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Shredder and compost

chembluechemblue West Bromwich Posts: 38
Hi folks. Hope you are keeping well and safe. I am one of those lucky people with a garden.  I am a keyworker but at the weekend making the most of being outside. We like others have no garden waste collection and are struggling with the extensive tidying. Although having great fun. If I buy a shredder can I put it on the compost. I have laurel ivy weeds. Please advise. Take care. Blessings to you x
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  • josusa47josusa47 Posts: 3,532
    If you put roots of perennial weeds in your compost - shredded or not - they may keep trying to grow in the heap, or later when you use the compost.  Same goes for seeds of annual weeds.  Shredding and composting the top growth should be OK.
  • fidgetbonesfidgetbones Posts: 15,872
    I wouldn't shred laurel, it can release cyanide gas.  I don't shred weeds that are full of seeds, or dock roots or dandelion roots.  Most hedge prunings such as privet , hawthorn, beech, ivy,  etc shred up well. Shrubs that are pruned after flowering such as buddleia, viburnum, Philadelphus will also shred well. If you have brambles or elder, that will  shred well. nice and soft for the blades.  I mix shredding up with grass cuttings, the pile will usually heat up then and you get a good compost. I also shred all the kitchen waste, fruit skins, veg peelings etc. Do not put cooked food in , it attracts rats.  An Alko impact shredder will chop finer, than the quiet screw Bosch type that chunks the stems rather chopping them up fine.  Look on ebay or facebook and you can often find one that has been hardly used for £30 or so.
    You don't stop doing new things because you get old, you get old because you stop doing new things. <3
  • PurpleRosePurpleRose North YorkshirePosts: 538
    I dont put any weeds in my composter.  They all go in the garden waste. I find that if you put them in the garden bin, after a day or so they have less volume anyway.  Everything else goes in the composter, grass cuttings, dead headed flowers, stalks etc....

    As a key worker too, the garden is helping to destress and focus on something other than the extra daily stresses this virus has brought.  I am so grateful that I have a garden, so far it has been my sanctuary in these scary times.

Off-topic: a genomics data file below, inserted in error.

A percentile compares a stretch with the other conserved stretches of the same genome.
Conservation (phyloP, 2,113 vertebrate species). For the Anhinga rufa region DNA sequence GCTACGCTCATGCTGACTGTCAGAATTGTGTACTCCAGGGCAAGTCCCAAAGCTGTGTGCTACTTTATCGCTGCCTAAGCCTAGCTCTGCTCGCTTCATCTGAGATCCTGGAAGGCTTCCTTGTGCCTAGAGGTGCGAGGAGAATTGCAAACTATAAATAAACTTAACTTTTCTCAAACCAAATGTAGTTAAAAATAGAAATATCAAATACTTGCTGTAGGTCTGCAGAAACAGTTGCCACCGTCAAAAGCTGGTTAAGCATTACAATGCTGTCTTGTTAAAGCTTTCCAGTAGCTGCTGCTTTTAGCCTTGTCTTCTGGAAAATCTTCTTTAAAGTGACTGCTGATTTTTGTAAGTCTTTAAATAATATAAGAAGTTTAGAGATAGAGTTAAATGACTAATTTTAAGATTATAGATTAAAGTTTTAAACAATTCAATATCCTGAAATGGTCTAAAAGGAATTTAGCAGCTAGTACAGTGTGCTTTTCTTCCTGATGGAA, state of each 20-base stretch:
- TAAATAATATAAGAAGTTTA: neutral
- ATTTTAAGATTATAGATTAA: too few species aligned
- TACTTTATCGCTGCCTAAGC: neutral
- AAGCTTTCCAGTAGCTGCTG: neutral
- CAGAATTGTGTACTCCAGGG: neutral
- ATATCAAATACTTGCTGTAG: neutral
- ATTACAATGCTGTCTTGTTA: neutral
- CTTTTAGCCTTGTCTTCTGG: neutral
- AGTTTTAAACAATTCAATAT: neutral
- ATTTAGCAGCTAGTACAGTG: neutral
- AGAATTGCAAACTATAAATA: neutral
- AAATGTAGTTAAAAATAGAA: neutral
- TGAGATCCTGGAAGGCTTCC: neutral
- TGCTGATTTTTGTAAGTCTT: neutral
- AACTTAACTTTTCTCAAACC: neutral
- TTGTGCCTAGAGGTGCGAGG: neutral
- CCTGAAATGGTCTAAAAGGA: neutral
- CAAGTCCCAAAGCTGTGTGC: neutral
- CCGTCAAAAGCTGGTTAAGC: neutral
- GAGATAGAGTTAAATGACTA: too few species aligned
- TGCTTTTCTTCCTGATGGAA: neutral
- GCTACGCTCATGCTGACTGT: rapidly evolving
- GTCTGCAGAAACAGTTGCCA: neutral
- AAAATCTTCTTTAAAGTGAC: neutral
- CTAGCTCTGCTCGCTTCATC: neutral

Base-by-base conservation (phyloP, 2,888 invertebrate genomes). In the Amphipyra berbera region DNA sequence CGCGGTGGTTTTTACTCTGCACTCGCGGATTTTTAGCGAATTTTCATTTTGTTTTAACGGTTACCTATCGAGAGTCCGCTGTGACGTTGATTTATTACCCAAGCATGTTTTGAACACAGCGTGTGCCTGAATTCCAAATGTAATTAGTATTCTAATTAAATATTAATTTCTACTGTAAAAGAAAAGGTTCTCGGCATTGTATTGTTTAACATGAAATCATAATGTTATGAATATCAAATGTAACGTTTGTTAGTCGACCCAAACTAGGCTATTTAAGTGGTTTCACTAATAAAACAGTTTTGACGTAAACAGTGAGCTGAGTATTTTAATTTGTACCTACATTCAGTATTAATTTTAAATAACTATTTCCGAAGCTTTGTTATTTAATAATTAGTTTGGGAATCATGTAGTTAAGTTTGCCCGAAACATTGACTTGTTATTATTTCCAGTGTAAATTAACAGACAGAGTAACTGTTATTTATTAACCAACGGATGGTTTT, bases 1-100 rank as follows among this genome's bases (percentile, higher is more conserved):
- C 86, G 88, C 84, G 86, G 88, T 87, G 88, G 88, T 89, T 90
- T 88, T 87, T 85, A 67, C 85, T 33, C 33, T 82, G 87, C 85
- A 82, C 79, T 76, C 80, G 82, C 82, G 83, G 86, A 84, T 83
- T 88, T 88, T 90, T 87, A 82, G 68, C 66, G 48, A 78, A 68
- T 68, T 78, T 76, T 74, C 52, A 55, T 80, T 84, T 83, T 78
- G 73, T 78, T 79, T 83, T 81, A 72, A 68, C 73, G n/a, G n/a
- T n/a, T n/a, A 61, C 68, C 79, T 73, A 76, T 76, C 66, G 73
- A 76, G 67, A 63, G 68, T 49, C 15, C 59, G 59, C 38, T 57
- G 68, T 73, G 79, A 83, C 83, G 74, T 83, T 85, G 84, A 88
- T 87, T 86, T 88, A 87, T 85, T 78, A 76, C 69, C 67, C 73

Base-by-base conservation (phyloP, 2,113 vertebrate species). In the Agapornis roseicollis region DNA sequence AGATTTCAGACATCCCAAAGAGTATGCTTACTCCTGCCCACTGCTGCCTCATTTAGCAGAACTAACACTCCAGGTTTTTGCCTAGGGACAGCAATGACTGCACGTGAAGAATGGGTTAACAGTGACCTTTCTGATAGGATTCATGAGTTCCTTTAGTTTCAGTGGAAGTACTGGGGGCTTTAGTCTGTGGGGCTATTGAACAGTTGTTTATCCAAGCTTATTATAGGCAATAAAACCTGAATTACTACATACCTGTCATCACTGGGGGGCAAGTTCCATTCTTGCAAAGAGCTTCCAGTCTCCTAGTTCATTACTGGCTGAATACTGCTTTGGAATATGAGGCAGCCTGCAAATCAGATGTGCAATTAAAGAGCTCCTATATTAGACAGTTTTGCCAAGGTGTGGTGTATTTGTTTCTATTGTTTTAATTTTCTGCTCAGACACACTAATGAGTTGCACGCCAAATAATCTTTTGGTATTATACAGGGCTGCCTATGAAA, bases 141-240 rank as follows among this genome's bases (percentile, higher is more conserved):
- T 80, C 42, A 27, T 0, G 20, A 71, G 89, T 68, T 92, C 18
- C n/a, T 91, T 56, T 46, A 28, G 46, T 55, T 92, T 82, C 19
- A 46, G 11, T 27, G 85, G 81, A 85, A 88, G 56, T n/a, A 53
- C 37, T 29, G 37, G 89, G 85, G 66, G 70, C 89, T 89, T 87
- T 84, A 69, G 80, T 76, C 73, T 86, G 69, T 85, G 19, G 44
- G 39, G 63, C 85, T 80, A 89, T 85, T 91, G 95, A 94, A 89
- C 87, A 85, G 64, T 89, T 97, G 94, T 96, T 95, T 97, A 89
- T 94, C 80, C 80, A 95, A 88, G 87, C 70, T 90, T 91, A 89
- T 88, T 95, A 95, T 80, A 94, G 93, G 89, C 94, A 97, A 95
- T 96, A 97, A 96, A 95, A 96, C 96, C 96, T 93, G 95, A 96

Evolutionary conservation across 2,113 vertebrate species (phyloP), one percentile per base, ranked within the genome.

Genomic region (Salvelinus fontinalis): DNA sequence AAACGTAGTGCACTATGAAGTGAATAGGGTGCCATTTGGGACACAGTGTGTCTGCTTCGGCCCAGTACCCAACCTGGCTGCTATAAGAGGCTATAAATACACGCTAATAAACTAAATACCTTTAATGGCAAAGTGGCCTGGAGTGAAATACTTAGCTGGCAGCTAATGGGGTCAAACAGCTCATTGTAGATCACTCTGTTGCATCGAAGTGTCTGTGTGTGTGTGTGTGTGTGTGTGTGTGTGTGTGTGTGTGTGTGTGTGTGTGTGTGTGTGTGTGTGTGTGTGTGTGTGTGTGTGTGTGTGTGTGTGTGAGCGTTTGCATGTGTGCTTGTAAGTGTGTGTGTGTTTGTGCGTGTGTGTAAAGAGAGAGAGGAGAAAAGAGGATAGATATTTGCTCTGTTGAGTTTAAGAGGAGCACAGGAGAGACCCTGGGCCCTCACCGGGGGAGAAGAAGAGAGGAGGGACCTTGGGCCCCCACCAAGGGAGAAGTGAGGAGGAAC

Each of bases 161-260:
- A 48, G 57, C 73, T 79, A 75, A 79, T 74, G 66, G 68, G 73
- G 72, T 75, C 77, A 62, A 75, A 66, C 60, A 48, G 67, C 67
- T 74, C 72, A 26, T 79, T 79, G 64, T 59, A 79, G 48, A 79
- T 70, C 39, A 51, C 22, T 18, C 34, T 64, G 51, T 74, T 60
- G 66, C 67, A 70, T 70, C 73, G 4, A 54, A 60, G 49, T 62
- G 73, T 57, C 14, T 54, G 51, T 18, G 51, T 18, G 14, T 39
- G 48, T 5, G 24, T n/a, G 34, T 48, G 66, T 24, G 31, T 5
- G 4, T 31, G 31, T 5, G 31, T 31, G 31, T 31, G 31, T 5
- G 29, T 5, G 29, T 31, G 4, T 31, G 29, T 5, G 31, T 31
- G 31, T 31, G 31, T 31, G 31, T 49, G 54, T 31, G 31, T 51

Sending you my best wishes - stay safe  :)
  • GemmaJFGemmaJF Posts: 2,286
    I would not shred laurel either. If you leave it out in the sun, it will go brown and crisp and you should be able to get a lot more into the council bin, if it is not full already.
  • WilderbeastWilderbeast East YorkshirePosts: 1,312
    Yes laurel does give off cyanide but to be of any harm you have to be in a small enclosed space with a about 50tons of material to shredd. I use laurel as my best compost feed it has a fantastic mix of greens and browns and if your lucky to have lots of it it will heat a heap up very quickly. Oh and the cyanide does smell lovely just like fresh marzipan
  • Hostafan1Hostafan1 Posts: 31,655
    I've shredded laurel lots of times, keep upwind if you're wary.
    I stick weeds in mine, just not bindweed and docks.
    When it comes time to empty the bins, you can normally spot anything which isn't rotted and either fish it out and dispose, or put it to one side and add it to the "new " stuff.
    Devon.
  • BobTheGardenerBobTheGardener Leicestershire, UKPosts: 11,336
    I also shred laurel but I do take care to stand upwind, just in case.
    A trowel in the hand is worth a thousand lost under a bush.
  • PalustrisPalustris Posts: 3,834
    I am still alive and I have shredded a huge amount of Laurel over the last few weeks. Never noticed any odour of marzipan either, but then this is a windy garden.
  • josusa47josusa47 Posts: 3,532
    I don't know how much marzipan you'd have to eat to reach toxic levels, but it would be fun finding out.   :)
  • WilderbeastWilderbeast East YorkshirePosts: 1,312
    @josusa47 I'm with you there, that's 1 eating competition is like to enter 
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